Logo Phegea Butterflies in the Benelux
Frits Bink & Rosita Moenen 2015

Based on: Dagvlinders in de Benelux 2013
Revised and extended
Edited by Sylvain Cuvelier & Peter Russell

Vlaamse Vereniging voor Entomologie
VVE Werkgroep Dagvlinders

Flemish Entomological Society
VVE Workgroup Butterflies

Home V.V.E. | Dagvlinders | Synopsis | Acknowledgements | Content | General Chapters | Monographs | Appendices | Additions | Sources | Index |


102. Euphydryas maturna (Linnaeus, 1758) / Scarce fritillary / Nymphalidae – Melitaeinae

NL: roodbonte melitea, roodbonte parelmoervlinder / D: Kleiner Maivogel, Eschen-Scheckenfalter, Maivogel / F: damier du frêne

Photographs: Frits Bink ©.

Medium-sized, wing length 21 (19-23) mm. Not present in the Benelux, was known from a few localities in Luxemburg and Wallonia. The last record dates from 1921.

Butterfly is on the wing from end-May until end-June. The species is known from continental climate, amplitude 8 to 20. Required heat sum 600°d and maximum tolerated 1800°d, corresponding climate windows are 22 and 35 weeks.

The species is in strong decline all over Europe, in historical time it was sometimes recorded as abundant in coppiced woods with sparse trees.

Ecological characteristics

Behaviour over time
Overwintering: small larva, 4-5 mm in length, gathered in small groups under wilted leaf in the litter layer.
Reproduction: oviposition starts after about five days when the body contains 270 (200-330) eggs, potential production the same.
Larval feeding periods: young larvae in summer 35 (27-40) days in the period from mid-July until early-September, in next spring 45 (37-52) days in period early-April until mid-June.
Generations: one.
Spreading of risk: repeated diapause by some larvae.
Life cycle: egg about 15 days; larvae 46 or 98 weeks; pupa 18 days.
Life span of adult: short, 2 weeks.

Photographs: Frits Bink ©.

Behaviour in space
From stay-at-home to migrant: stay-at-home, spatial requirement modest.
Finding a mate: male patrols.
Orientation in the landscape: woodland or scrubland with an under-layer rich in herb species.
Oviposition: one big clutch of about 250 eggs on the underside of a leaf in the crown of an ash.

Threats from other organisms: larvae are armoured with bristles, in the last instar bright coloured yellow and black, the typical colours for defence against avian predators.
Threats from the environment: natural succession in vegetation, a wood may become too dark.

Feeding habits
Adult: nectar, flowers like valerian, but show little feeding activity.
Larva: young larvae live together in a big silky nest, just prior to diapause the larvae descend the tree and look for an overwintering site in a wilted leaf in the litter layer. There is a remarkable change, the early stages feeding on ash in summer and post diapause in spring on various herbs.

Larval foodplants
Plant species: oviposition on Fraxinus excelsior, Oleaceae. In spring captive larvae will accept Caprifoliaceae, Lonicera periclymenum, L. xylostenum, Valeriana officinalis, Dipsacaceae, Dipsacus fullonum, Oleaceae, Fraxinus excelsior, Ligustrum vulgare, Plantaginaceae, Plantago lanceolata.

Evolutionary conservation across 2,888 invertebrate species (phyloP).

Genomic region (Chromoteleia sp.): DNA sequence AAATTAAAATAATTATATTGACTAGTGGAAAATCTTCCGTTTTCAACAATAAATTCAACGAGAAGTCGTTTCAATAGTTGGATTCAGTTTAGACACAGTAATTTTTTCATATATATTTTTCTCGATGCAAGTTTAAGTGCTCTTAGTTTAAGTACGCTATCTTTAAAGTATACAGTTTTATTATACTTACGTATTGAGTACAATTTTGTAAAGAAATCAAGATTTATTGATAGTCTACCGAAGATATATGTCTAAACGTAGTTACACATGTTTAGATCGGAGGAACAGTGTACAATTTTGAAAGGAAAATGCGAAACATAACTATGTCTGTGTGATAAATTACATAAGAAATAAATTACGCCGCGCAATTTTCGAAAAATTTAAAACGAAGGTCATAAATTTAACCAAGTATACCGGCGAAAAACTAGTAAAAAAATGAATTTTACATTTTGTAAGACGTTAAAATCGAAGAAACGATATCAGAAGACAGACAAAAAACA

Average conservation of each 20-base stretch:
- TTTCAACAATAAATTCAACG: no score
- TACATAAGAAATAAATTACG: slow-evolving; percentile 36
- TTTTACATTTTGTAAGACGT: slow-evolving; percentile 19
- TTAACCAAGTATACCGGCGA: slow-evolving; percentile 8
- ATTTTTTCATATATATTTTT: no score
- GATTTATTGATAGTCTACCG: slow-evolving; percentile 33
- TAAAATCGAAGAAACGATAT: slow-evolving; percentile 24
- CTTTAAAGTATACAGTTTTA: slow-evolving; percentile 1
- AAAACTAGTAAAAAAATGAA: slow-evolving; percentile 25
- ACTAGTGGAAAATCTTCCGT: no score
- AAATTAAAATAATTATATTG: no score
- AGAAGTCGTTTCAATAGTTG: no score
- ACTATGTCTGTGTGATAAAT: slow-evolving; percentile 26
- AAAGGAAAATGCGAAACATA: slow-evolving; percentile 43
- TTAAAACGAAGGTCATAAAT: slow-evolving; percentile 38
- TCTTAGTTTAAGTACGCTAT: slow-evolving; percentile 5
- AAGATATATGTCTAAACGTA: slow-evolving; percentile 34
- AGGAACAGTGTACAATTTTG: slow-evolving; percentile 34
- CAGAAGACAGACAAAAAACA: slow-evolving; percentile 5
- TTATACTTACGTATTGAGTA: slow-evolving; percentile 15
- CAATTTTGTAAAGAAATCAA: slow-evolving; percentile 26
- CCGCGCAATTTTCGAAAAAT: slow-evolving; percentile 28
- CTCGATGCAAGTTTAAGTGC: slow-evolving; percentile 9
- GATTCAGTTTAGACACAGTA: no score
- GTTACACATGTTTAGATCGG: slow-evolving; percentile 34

Rearing experiment based on specimens from Markt Bibart, Steigerwald, Germany:
24 July 1984: two clutches collected from Fraxinus excelsior, one containing 250 brown eggs, the other 261 reddish eggs with a few unfertilized yellow eggs.
1 August: eggs of first clutch hatched.
2 August: larvae curled a leaflet and made a web inside.
3 August: second clutch hatched.
10 August: larvae moulted.
13 August: larvae basked in the morning and in the afternoon moved to the shaded underside.
17 August: larvae in third instar and ate in a row together.
27August: larvae descended individually from the ash shrub and made new nests containing between 5 and 40 larvae in the litter layer.
10 September: all larvae in diapause.
Overwintered indoors.
14 March 1985: about 20 larvae were active, stayed together and preferred to eat the young leaves in the heart of common teasel (Dipsacus fullonum).
16 March: more larvae were active and ate common teasel and young leaves of ribwort plantain (Plantago lanceolata).
24 March: first larva in moult, total number of larvae 137.
31 March: accepted the following food plants: Dipsacus, Valerianella, Valeriana, Plantago but surprisingly Succisa pratensis was refused.
6 April: final 5 larvae accepted honey suckle (Lonicera periclymenum).
19 April: first larvae pupated.
28 April: 34 pupae (1 dead), seven prepupae, seven larvae feeding, seven in second diapause (12.5%).
6 May: last active larva pupated. Ligustrum, Fraxinus & Populus accepted by larvae.
8 May: five males appeared.
11 May: two females hatched.
30 May: 10 day old female started to oviposit.

Table 102-1. Results of dissections

Table 102-2. Collection and observation localities

D, Markt Bibart, Steigerwald, 49° 39’N – 10° 23’E; 24 July 1984.

Fig. 102-1. Euphydryas maturna, phenogram adapted from Ebert & Rennwald 1991a: 538.

Fig. 102-2. Euphydryas maturna, habitat characteristics.

Fig. 102-3. Euphydryas maturna, climate matrix, heat-sums 600 - 1800°d.

Back to Monographs

Contact Werkgroep Dagvlinders: Jurgen Couckuyt